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Senate Approves $2T COVID-19 Economic Relief Bill

By Stephen Cooper · March 25, 2020, 10:10 PM EDT

Senate lawmakers voted late Wednesday to pass bipartisan legislation designed to pump $2 trillion into the U.S. economy to help millions of American workers and businesses survive the effects of the novel coronavirus pandemic gripping the country. 

The U.S. Senate late Wednesday approved the Coronavirus Aid, Relief and Economic Security Act, or H.R. 748. (AP)

After days of false starts and intense closed-door negotiations with Treasury Secretary Steven Mnuchin, lawmakers voted 96 to 0 to approve the Coronavirus Aid, Relief and Economic Security Act, or H.R. 748. The legislation is intended to help millions of unemployed workers survive a public health crisis that has quickly shut down entire sectors of the American economy and pushed health care providers to the brink of capacity while treating COVID-19, the illness caused by the coronavirus. 

The legislation, which would provide roughly $250 billion in rebate checks to most Americans, help struggling businesses meet payrolls, correct errors in the 2017 tax law and prop up state and local relief efforts, could receive a House vote as early as Friday. 

House and Senate leaders said they reached an agreement with Treasury Secretary Steven Mnuchin early Wednesday on the bill, but a group of four Republican senators, including Senate Finance Committee member Tim Scott of South Carolina, said the bill needed more work before the Senate could consider a vote.

Under the proposed expansion of unemployment insurance, laid-off employees might be tempted to remain out of work if the combination of state and federal unemployment benefits — which would total more than $900 a week — might be higher than their salaries in some cases, the lawmakers said.

The Senate voted 48 to 48 to reject an amendment that would have changed the unemployment benefits before voting to pass the legislation.

Under the bill, the Internal Revenue Service would send $1,200 to individuals and $2,400 to couples filing joint tax returns. The payments would be reduced for those with incomes above $75,000, or $150,000 for couples, and would be eliminated for those with incomes of more than $99,000, or $198,000 for couples.

Rebate amounts would not be offset by the amount of unpaid tax debts owed by taxpayers, according to the legislation. A Senate Finance Committee aide said the rebate checks would be delivered electronically, likely beginning by April 6, with several extra weeks expected for mailing paper checks or debit cards.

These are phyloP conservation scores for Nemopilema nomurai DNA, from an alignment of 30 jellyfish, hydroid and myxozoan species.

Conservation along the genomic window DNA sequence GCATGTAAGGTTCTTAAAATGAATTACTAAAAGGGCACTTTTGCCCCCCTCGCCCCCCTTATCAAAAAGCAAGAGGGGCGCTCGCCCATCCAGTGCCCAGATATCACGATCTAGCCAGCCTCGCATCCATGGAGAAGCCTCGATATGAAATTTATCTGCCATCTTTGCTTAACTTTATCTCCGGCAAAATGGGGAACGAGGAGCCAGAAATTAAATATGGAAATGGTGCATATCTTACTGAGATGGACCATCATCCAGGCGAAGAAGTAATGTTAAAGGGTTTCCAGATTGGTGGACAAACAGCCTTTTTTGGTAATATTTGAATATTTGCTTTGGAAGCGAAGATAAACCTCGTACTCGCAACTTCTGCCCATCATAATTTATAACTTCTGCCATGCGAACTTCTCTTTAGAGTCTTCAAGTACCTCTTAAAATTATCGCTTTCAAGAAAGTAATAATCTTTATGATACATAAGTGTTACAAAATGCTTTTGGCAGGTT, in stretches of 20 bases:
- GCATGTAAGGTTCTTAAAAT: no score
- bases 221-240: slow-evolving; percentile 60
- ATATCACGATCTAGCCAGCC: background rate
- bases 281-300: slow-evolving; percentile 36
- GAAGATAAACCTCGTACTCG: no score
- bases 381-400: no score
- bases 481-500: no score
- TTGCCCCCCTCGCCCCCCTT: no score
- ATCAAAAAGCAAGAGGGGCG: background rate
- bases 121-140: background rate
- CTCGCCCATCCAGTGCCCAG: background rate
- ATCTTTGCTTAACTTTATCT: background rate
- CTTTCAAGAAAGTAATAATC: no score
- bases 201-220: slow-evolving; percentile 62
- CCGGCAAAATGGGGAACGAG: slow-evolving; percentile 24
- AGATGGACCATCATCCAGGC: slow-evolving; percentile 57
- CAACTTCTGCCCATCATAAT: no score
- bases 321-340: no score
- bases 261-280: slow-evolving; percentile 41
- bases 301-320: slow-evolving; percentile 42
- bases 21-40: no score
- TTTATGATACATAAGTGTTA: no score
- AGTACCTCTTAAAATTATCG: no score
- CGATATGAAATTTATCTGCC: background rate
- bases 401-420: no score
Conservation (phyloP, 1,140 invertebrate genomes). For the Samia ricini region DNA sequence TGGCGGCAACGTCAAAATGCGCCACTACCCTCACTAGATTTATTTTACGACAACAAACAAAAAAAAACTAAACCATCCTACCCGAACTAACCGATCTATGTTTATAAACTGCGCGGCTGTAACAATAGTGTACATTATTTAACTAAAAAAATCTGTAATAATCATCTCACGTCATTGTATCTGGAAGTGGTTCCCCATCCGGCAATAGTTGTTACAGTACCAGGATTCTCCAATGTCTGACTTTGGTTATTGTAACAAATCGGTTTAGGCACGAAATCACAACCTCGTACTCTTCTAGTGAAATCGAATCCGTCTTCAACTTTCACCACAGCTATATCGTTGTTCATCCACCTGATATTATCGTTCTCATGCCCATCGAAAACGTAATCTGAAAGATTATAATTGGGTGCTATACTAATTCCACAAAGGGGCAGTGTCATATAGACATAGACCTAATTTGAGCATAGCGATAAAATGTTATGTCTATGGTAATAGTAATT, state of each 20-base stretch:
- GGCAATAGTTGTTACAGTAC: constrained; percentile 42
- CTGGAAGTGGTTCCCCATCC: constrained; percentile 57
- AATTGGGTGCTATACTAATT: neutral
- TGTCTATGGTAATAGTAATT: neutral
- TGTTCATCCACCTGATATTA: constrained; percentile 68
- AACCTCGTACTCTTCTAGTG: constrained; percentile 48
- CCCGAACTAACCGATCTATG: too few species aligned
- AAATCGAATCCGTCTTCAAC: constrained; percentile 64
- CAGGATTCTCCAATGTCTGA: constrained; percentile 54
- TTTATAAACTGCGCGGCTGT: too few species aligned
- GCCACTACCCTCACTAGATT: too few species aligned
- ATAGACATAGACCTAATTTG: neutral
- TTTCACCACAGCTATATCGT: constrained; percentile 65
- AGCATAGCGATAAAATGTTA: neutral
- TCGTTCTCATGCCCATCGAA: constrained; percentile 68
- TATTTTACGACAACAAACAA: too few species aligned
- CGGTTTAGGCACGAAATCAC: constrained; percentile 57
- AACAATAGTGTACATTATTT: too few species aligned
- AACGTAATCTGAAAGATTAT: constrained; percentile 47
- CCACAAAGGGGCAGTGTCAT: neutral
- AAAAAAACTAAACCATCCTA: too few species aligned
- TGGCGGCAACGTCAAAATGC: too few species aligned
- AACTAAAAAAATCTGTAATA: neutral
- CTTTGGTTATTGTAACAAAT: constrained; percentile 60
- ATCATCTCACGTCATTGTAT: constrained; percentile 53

The measure would set aside $150 billion for states and localities whose tax revenues would be affected by moving the federal tax filing date from April 15 to July 15.  The bill also includes $130 billion to help hospitals, nursing homes and other health care facilities weather the crisis, according to the summary.

The bill also allows for the appointment of an inspector general and a congressional oversight board to scrutinize grants and loans made by the U.S. Department of the Treasury to businesses to help address the impact of COVID-19, the summary shows.

The legislation would provide a refundable payroll tax credit for 50% of employer wages for companies that were fully or partly prohibited from operating during the crisis. It would also waive the 10% early withdrawal penalty for retirement fund distributions up to $100,000 made on or after Jan. 1, 2020, and before Dec. 31, 2020.

Employers would be able to provide a tax-free student loan repayment benefit of as much as $5,250 annually toward an employee’s student loans. The payments would not count as income.

The bill would limit corporate stock buybacks and executive pay for airlines that receive grants or loans from the federal government in order to stay afloat. It would also fix the so-called retail glitch by allowing retailers to immediately write off expenses related to physical improvements instead of depreciating them over 39 years.

The bill would also provide that businesses can carry back losses from 2018, 2019 and 2020 for up to five years. In addition, net operating losses temporarily would not be subject to a taxable income limit, meaning they could fully offset income.

--Editing by Tim Ruel.

Correction: A previous version of this story misstated information about rebate amounts. The error has been corrected.

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